Girls’ Emigration Party 1898
“The long months of anxious training are over, the busy weeks of preparation have come to an end and on Thursday morning, May 7th, myself and thirty-eight bright, healthy girls stand on the deck of the good ship Angloman of the Dominion S.S. Company.
Our faces were westward and thither were our expectations, for although every one of the young lives around me was of hopeful character, every one of them had surroundings here which would most surely in the future have driven them back to the slums from which they had been rescued. Hence the one hope for my girls was Canada!"
The sea crossing consisted of many days of sea sickness for a lot of the girls and the Matron, the birth and christening of a baby and the first glimpse of icebergs. By 12 o’clock on the 17th May the girls had docked at Quebec and boarded a train to Belleville, taking in their first sight of Canada.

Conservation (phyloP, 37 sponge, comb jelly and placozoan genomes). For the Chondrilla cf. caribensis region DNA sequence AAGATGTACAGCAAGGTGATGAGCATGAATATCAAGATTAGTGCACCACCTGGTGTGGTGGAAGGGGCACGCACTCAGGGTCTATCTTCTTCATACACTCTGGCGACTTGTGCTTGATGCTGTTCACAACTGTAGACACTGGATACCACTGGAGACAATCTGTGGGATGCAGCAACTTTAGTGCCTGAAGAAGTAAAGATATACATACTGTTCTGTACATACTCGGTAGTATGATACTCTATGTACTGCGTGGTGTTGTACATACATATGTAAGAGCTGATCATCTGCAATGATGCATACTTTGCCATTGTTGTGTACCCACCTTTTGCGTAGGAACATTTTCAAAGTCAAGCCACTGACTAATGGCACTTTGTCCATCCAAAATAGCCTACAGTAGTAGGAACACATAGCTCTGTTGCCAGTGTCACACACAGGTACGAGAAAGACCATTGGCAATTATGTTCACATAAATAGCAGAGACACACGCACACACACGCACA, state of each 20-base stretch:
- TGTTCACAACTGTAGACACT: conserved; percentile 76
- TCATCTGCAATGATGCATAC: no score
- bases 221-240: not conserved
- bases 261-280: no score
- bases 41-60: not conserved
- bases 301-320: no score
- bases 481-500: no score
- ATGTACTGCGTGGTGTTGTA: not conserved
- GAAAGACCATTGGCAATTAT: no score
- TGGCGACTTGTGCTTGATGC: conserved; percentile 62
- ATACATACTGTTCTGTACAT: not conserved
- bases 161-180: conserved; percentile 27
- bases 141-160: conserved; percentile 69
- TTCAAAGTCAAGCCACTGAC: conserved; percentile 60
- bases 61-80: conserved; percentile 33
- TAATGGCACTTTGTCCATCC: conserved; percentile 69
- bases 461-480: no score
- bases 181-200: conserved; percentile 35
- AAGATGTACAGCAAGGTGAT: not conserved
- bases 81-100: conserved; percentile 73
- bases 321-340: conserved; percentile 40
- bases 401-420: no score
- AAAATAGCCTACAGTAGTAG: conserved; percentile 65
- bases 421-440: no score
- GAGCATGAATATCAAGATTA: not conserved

‘Neat Little Wooden Houses’"The neat little wooden houses with their shading trees and green venetian shutters looking so cool in the hot morning sun, the wooden sidewalks, the shady woods, and lovely bouquets of wild flowers, then the lunch of home-made bread and butter and fresh eggs made the town bred girls all together in love with the place and one girl said “Why Mother, not half has ever been told”.
From here Mrs Smethurst spent the rest of her time in Canada visiting the girls placed in Canada from previous years, before making the long journey home. She arrived back to Rosen Hallas in July ready to train the next group of girls ready for their new life abroad.